The International Air Transport Association (IATA) released analysis showing that a more competitive air transport sector in the Netherlands could generate 40,000 new jobs and nearly €8 billion in extra GDP for the nation’s economy by 2037.
An IATA study, Netherlands Air Transport Regulatory Competitiveness Indicators, recommends that to maximise the employment and prosperity opportunities created by a successful air transport industry, the Netherlands should increase the cap on aircraft movements and ensure cost-effective expansion of Dutch airports, avoid the introduction of new environmental taxes and continue to maintain slot allocation policy in line with EU and global best practice.
Air transport’s contribution to the economy of the Netherlands is significant.
The industry at present supports 306,000 jobs and contributes €22 billion to the economy, accounting for 3.2 per cent of the Netherlands’ GDP.
If the government pursues an agenda for competitiveness, an extra 40,000 jobs and nearly €8 billion in additional GDP will be generated by 2037.
In contrast, a worrying 84,000 jobs could be lost over the same period if Dutch air transport competitiveness is weakened.
The environment is a key challenge and the aviation industry is committed to reducing its carbon emissions to half of 2005 levels by 2050.
Substantial progress has already been made. Since 1990, CO2 emissions per passenger have been halved. Meeting the 2050 goal requires significant investment in sustainable aviation fuels and new hybrid-electric technologies.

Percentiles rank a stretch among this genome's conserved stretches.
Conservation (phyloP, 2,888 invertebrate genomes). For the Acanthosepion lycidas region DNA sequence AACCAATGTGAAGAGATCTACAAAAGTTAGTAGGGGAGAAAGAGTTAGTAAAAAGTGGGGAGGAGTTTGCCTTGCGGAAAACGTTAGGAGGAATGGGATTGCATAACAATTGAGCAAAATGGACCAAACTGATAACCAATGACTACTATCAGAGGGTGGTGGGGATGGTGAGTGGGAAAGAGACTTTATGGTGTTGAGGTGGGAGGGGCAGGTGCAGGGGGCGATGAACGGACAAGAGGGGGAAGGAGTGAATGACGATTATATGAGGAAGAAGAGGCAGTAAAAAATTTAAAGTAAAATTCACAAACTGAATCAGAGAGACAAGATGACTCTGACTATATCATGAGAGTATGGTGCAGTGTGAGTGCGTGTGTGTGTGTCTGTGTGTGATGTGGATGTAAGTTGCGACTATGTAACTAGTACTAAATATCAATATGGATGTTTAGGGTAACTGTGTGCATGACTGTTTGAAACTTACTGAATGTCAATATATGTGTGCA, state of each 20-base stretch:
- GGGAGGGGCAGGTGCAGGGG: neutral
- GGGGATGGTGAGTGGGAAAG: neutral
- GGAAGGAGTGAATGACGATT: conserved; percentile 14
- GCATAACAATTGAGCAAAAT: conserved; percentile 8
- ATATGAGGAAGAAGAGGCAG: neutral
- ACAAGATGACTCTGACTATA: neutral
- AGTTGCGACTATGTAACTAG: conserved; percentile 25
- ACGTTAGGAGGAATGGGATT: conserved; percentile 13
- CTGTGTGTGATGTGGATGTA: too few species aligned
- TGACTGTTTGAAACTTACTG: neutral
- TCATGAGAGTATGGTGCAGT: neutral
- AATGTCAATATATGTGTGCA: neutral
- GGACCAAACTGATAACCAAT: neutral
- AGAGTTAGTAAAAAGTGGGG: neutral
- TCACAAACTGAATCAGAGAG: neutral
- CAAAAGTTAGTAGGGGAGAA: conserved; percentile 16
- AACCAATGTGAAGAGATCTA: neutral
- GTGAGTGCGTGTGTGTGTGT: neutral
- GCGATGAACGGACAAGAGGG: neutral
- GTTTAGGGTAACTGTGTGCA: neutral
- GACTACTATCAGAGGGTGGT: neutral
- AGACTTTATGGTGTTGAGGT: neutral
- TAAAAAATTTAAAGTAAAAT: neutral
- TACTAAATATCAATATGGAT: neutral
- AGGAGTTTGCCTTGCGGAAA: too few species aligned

If the government of the Netherlands were to encourage such investments, it would not only be demonstrating climate leadership, it would also open up new economic opportunities for the country.
“The Netherlands has always been an open trading nation and aviation has helped drive forward the Dutch economy,” said Rafael Schvartzman, IATA’s Regional vice president for Europe.
“But future progress depends on strong aviation competitiveness. The Netherlands is looking to restore passenger carbon taxes that were abolished years ago because they were proven to damage employment and have no measurable impact on climate change.
“We urge the government to remember the lessons from last time. Instead of taxes, if strategic policy support for sustainable aviation fuels is given, carbon emissions can be cut faster, without restricting access to air travel for those on lower incomes.”